“The other aspect we have just found out this year (2011),” he adds. Performing live studies on dogs, Prof Sen and his team discovered that tocotrienols help provide additional blood supply to areas of the brain affected by stroke.
A stroke occurs when part of the brain dies because blood flow to that area is disrupted due to either blockage or bleeding.
Tocotrienols help overcome this loss of blood supply by activating the pial collateral vessels, which are the brain’s back-up blood supply system when the usual arteries are not functioning well.
Following this promising discovery, Prof Sen has submitted his plan for a phase one clinical trial involving tocotrienols to his university’s review board.
“We are targeting people who already have a mini-stroke, also known as a transient ischaemic attack (TIA),” he says.
This is because as many as one-third of TIA patients go on to have a stroke within the next year.
By comparing the outcomes of patients who receive the placebo versus those who receive tocotrienols, Prof Sen hopes to see whether tocotrienols really do help to reduce the incidence of stroke, or limit the damage caused if a stroke does occur.
He adds that if all goes well, he will begin recruiting patients for the trial at his medical centre this month.
A natural supplement
The main advantage of tocotrienols over conventional medication is that vitamin E is a supplement, and not a drug.
“If you look at the history of pharmaceuticals, there are always drugs with fantastic effects, but also toxic side effects,” he says.
“We’ve seen, over several years, no side effects (of tocotrienols) in either animals or humans. It is also more affordable to the common man.”
The highest concentration of tocotrienols can be found in edible plant oils like palm oil, rice bran and wheat germ.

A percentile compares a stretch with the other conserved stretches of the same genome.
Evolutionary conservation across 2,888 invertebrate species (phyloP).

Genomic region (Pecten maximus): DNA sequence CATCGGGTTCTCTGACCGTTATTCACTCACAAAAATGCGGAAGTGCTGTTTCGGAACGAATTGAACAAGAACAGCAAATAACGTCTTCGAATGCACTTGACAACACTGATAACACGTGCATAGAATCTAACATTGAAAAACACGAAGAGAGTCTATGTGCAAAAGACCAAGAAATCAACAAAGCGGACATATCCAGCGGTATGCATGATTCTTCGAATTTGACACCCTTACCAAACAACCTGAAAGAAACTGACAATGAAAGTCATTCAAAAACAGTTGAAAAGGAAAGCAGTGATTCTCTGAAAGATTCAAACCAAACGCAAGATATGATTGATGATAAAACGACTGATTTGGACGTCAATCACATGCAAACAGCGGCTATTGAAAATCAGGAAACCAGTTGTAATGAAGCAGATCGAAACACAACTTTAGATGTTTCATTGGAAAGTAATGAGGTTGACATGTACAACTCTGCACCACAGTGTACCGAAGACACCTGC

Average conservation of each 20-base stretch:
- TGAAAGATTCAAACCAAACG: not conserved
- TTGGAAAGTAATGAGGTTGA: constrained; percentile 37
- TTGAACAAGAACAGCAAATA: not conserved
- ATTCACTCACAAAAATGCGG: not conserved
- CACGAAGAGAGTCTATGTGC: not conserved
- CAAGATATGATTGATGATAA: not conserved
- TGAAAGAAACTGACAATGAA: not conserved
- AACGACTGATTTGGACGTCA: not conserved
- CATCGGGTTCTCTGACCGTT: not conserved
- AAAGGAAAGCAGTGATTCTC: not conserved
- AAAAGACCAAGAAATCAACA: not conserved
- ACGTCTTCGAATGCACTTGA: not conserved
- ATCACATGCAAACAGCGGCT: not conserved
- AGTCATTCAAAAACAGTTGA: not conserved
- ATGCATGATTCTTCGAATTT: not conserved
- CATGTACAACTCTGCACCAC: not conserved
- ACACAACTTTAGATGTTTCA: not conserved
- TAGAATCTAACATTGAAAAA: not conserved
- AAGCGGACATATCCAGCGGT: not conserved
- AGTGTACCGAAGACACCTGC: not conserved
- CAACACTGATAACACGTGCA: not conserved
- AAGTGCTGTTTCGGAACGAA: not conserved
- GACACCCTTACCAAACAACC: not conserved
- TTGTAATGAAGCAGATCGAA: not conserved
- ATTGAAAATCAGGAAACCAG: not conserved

However, diet alone will not provide the sufficient amount of tocotrienols needed to protect against the effects of stroke, as this compound naturally occurs in very low amounts in nature.
For example, even though palm oil contains the highest natural amount of tocotrienol, you would need to consume at least 80g (around one teacup) of palm olein (cooking oil) to achieve the protective effects demonstrated in the studies.
Supplements containing tocotrienol are, however, available on the market. Consumers do need to check out the labels though, as most vitamin E supplements tend to consist of tocopherols, rather than tocotrienols.
Prof Sen adds: “It’s important to highlight that the human body is cautious in taking in tocotrienols. We have not seen any adverse effects because of the body’s own regulatory mechanisms.”
However, because of this very same regulatory mechanism, the question arose as to whether or not tocotrienol taken orally would be absorbed by the body’s major organs.
Wishing to answer this question, Prof Sen and his team started a study in 2006 on endstage disease patients who were scheduled for some sort of biopsy or surgery, These patients were given 200mg of either tocotrienol or tocopherol pills (for comparison) twice a day until their scheduled surgery.
Samples of the organs removed during the surgery were then examined by Prof Sen and his team, and did indeed prove to have tocotrienol in them.
Another study also found that the peak value of tocotrienols taken orally in blood plasma was around 3 micromols – much higher than the amount needed to be beneficial to humans.
The 2006 study also showed some promising effects in patients with end-stage cirrhosis of the liver, where tocotrienols either stabilised or decreased their MELD (Model for End-Stage Liver Disease) scores.
The higher the MELD score, the more severe the disease. Therefore, the implication is that tocotrienol supplementation might buy these patients more time while they wait for a suitable liver to be available for tramsplantation.
Another area researchers are exploring is the anti-scarring effect of tocotrienols.
Prof Sen was in town recently for the International Palm Oil Congress 2011 held in Kuala Lumpur, and was speaking at a dinner symposium organised by local pharmaceutical company Hovid.